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An application publishes data, and one or more clients are listening. How do you solve these issues?

  1. The application publishes infrequently, but a client would like the data more often;
  2. The application is waiting for more input, but a client (which perhaps has just connected and thus might have missed the previous output) would like to know the last output line published.

Enter csv-repeat.

csv-repeat will pass stdin to stdout, repeating the last record after a period of inactivity.

For example:

{ echo -e "1\n2\n3"; sleep 10; } | csv-repeat --timeout=3 --period=1

It might be useful to know if the data is from the original application, or being repeated. csv-repeat can decorate the output with additional fields:

{ echo -e "1\n2\n3"; sleep 10; } | csv-repeat --timeout=3 --period=1 --append=repeating

Or perhaps you'd like the lines to be timestamped also:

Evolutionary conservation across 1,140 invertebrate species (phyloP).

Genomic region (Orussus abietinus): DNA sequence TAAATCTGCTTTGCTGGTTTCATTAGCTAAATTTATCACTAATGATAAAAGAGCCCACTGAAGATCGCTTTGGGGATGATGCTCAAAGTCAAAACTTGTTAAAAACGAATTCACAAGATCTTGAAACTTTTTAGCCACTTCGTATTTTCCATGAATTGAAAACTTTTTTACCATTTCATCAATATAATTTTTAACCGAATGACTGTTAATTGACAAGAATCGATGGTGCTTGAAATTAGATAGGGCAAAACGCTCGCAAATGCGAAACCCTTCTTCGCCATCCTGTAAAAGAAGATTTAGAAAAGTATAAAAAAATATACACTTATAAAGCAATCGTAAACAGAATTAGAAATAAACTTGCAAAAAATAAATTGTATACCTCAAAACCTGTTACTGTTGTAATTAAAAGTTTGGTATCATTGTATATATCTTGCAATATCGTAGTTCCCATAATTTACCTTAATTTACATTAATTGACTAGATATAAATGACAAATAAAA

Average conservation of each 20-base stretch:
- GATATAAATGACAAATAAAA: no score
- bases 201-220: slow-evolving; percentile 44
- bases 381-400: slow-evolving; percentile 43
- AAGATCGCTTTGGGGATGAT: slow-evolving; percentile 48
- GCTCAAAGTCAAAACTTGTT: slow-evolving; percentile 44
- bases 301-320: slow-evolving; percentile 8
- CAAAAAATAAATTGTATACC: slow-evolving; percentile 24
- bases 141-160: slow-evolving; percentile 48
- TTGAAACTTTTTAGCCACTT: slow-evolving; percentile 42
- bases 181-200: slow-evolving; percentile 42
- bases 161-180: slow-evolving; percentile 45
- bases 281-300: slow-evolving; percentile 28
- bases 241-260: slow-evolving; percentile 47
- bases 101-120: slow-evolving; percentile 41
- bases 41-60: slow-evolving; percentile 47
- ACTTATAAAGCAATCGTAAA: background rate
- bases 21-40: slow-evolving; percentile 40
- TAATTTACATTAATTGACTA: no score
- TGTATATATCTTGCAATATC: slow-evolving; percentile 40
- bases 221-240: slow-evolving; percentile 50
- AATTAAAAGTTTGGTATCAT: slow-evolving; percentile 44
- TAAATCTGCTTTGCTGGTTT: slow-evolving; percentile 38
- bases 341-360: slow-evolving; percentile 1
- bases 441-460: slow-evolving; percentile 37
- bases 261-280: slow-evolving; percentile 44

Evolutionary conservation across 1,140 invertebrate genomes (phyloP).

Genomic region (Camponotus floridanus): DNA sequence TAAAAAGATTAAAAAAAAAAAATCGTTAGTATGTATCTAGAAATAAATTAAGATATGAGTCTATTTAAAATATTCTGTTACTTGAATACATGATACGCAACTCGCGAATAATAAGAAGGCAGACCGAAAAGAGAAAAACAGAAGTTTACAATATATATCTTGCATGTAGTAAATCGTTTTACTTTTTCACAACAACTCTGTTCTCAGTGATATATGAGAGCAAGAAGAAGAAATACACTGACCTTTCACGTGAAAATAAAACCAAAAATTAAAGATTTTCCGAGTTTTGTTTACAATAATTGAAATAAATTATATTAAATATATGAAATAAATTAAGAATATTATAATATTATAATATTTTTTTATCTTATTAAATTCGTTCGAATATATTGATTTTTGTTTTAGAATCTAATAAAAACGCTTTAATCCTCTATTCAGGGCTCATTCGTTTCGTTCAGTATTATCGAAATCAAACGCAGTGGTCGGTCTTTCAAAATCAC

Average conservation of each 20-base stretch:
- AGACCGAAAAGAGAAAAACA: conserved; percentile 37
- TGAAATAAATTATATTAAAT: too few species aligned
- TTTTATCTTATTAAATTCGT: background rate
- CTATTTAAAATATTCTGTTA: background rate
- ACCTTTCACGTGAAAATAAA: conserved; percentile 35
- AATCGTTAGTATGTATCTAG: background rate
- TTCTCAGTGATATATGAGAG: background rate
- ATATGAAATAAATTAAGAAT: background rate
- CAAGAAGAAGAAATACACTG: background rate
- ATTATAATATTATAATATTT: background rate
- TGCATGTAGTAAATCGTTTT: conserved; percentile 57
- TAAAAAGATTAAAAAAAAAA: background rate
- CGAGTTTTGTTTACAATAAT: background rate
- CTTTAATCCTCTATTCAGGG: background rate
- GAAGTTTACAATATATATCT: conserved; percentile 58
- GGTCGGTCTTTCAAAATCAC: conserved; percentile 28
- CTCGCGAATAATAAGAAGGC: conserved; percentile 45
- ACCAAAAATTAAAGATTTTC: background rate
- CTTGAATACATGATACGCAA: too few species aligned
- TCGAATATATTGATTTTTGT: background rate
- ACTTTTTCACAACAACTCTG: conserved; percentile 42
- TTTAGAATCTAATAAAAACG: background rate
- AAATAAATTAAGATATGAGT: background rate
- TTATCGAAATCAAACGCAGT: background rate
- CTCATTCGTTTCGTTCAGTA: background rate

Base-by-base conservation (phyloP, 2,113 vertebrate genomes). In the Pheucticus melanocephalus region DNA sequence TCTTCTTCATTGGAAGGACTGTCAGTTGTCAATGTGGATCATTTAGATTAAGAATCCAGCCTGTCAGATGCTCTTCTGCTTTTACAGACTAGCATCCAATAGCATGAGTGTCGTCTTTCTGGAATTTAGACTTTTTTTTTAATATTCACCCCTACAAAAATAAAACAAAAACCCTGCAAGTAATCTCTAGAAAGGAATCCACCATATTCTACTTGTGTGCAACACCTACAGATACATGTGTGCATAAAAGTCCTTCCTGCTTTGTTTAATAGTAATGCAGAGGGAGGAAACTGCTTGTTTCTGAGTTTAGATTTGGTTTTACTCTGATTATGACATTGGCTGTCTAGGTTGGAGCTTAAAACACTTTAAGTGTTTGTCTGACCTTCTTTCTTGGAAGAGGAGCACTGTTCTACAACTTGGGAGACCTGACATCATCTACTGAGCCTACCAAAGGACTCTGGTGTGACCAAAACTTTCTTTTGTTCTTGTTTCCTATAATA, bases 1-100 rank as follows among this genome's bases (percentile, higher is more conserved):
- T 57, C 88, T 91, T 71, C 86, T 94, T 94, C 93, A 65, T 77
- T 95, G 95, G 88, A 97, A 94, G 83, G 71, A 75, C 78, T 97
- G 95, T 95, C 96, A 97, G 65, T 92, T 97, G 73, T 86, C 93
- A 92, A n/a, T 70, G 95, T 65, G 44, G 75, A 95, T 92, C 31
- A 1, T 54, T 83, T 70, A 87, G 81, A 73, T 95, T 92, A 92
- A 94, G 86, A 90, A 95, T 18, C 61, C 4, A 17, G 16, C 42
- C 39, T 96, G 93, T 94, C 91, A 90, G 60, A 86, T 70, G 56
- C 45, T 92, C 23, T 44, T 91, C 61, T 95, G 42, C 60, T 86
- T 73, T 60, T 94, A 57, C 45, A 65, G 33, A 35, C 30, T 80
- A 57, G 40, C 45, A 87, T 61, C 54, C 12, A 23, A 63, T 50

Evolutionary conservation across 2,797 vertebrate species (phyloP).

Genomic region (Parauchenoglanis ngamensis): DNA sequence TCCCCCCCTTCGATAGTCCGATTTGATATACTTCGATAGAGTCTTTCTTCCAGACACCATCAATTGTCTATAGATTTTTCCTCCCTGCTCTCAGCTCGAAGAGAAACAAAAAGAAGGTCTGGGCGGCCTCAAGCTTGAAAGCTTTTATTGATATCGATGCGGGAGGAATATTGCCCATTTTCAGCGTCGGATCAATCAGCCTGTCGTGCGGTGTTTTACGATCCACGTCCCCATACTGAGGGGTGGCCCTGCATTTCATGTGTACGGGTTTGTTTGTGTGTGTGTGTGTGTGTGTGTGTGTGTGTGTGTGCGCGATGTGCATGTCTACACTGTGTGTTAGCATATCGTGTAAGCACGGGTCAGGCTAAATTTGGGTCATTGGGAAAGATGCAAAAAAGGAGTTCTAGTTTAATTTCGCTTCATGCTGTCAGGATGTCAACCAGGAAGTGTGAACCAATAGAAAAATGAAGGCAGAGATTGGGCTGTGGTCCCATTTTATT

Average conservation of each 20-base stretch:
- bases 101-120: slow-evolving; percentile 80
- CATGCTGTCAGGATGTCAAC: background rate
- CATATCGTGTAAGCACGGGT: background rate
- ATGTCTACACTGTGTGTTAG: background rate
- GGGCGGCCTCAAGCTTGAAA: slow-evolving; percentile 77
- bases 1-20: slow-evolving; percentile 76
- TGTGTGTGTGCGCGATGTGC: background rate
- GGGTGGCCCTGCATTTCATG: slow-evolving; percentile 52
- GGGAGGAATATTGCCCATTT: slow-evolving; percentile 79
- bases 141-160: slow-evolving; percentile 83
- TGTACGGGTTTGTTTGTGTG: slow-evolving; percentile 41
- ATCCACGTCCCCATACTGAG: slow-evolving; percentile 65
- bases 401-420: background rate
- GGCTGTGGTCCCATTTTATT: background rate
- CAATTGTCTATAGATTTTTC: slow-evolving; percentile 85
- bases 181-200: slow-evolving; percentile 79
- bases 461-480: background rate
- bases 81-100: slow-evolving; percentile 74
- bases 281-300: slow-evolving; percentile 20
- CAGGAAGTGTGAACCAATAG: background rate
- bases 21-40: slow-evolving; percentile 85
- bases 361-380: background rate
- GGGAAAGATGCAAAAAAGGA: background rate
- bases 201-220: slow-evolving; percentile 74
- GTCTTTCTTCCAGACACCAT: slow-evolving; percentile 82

{ echo -e "1\n2\n3"; sleep 10; } | csv-repeat --timeout=3 --period=1 --append=repeating,time

And of course csv-repeat supports binary data with --binary=<format>.

csv-repeat can also act as a watchdog on a data stream. In the following example, it will exit, if the input stream fails to send an update on time:

> csv-repeat --timeout 3
csv-repeat: input data timed out

You could use it to raise an alarm without disconnecting from the data producer. E.g. if you want to exit after 3 timeouts, you could write:

> for i in {1..3} ; do csv-repeat --timeout 1 ; echo TIMED OUT >&2 ; done
csv-repeat: input data timed out
TIMED OUT
csv-repeat: input data timed out
TIMED OUT
csv-repeat: input data timed out
TIMED OUT
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